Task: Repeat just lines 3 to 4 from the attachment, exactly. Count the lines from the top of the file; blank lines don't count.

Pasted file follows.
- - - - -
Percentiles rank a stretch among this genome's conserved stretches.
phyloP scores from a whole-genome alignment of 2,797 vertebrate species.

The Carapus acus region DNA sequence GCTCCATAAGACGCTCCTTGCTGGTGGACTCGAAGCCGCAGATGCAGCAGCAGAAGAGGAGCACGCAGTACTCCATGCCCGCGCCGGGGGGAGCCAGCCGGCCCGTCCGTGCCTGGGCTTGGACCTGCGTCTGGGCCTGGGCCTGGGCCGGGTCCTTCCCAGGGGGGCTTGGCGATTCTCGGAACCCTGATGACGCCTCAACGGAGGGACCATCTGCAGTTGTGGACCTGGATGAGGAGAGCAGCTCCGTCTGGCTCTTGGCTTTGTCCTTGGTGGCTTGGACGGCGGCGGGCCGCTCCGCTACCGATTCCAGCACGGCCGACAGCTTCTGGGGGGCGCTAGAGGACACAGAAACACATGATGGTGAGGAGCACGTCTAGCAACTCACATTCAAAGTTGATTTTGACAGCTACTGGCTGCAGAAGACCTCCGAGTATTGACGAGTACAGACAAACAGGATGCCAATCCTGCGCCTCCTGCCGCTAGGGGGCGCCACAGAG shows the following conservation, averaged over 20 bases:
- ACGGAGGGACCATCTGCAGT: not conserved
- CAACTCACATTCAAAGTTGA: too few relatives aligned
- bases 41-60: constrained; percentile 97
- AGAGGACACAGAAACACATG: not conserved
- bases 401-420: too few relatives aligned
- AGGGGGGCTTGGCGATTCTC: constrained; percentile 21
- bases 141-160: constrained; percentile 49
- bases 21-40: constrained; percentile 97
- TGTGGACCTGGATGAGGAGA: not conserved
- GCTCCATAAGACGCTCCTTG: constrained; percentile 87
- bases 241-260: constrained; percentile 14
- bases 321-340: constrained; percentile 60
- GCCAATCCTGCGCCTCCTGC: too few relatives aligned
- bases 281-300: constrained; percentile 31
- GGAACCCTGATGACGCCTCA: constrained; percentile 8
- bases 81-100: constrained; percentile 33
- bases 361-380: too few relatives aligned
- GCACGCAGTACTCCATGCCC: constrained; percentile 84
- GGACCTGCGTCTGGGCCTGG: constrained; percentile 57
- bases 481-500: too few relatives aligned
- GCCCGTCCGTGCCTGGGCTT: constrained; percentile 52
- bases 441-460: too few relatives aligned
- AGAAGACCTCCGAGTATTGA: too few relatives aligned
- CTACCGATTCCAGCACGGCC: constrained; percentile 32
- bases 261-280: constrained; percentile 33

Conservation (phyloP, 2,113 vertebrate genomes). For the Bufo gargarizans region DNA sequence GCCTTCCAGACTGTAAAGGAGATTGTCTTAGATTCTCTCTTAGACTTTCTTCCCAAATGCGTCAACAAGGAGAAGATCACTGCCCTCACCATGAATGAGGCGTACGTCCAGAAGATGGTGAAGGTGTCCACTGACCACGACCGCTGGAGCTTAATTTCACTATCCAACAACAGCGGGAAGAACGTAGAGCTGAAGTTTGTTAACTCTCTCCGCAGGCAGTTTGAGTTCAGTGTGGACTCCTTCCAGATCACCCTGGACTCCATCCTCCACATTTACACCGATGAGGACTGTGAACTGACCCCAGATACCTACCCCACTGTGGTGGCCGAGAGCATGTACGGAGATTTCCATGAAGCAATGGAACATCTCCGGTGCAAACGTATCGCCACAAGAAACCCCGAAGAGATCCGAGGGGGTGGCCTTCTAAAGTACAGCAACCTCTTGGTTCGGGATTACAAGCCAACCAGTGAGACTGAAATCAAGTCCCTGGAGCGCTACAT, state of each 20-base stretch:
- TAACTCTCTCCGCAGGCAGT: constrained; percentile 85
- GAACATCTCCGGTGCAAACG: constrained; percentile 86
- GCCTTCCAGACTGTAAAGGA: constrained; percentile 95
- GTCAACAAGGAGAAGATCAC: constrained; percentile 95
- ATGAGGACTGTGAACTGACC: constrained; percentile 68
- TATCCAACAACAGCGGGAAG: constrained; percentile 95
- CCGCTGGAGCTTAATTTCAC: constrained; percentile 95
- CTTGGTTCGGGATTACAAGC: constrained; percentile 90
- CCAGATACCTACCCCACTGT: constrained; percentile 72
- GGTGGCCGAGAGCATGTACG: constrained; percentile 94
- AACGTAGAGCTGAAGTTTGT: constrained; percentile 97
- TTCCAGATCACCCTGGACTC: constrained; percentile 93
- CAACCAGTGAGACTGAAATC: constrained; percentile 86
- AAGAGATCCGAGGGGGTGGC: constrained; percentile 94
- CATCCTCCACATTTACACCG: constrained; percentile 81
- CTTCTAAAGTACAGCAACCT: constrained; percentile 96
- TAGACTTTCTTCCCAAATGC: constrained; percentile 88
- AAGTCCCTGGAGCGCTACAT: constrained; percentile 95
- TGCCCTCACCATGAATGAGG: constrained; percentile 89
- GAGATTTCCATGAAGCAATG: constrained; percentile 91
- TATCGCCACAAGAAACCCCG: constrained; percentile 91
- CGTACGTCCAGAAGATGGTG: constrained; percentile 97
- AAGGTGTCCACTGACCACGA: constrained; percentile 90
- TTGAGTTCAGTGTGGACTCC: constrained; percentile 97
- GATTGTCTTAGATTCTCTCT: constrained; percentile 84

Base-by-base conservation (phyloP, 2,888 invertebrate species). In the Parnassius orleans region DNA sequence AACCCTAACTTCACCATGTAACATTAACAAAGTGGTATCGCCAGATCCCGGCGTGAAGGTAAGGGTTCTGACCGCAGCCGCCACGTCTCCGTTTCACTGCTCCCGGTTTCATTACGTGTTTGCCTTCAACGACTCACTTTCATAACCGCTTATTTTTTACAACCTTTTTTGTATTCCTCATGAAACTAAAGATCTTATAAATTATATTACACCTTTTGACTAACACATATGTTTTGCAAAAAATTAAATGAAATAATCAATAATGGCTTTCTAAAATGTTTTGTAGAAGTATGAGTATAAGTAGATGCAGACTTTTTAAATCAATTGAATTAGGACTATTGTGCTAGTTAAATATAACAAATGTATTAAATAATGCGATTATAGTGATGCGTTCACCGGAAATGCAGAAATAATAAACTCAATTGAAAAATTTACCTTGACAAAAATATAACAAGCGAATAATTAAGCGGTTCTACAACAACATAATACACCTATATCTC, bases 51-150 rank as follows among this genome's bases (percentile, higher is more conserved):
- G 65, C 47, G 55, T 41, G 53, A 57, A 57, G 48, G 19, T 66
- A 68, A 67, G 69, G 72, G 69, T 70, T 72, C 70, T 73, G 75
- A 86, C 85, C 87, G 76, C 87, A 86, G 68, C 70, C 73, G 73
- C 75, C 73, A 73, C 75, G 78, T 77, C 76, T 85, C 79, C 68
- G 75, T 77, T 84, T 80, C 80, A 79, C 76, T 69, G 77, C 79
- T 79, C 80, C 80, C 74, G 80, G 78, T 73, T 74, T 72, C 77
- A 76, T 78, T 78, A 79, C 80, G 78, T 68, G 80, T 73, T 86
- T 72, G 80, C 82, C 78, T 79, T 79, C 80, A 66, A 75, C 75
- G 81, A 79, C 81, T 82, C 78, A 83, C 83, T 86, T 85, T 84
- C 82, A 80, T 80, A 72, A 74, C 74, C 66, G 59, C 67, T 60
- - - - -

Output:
The Carapus acus region DNA sequence GCTCCATAAGACGCTCCTTGCTGGTGGACTCGAAGCCGCAGATGCAGCAGCAGAAGAGGAGCACGCAGTACTCCATGCCCGCGCCGGGGGGAGCCAGCCGGCCCGTCCGTGCCTGGGCTTGGACCTGCGTCTGGGCCTGGGCCTGGGCCGGGTCCTTCCCAGGGGGGCTTGGCGATTCTCGGAACCCTGATGACGCCTCAACGGAGGGACCATCTGCAGTTGTGGACCTGGATGAGGAGAGCAGCTCCGTCTGGCTCTTGGCTTTGTCCTTGGTGGCTTGGACGGCGGCGGGCCGCTCCGCTACCGATTCCAGCACGGCCGACAGCTTCTGGGGGGCGCTAGAGGACACAGAAACACATGATGGTGAGGAGCACGTCTAGCAACTCACATTCAAAGTTGATTTTGACAGCTACTGGCTGCAGAAGACCTCCGAGTATTGACGAGTACAGACAAACAGGATGCCAATCCTGCGCCTCCTGCCGCTAGGGGGCGCCACAGAG shows the following conservation, averaged over 20 bases:
- ACGGAGGGACCATCTGCAGT: not conserved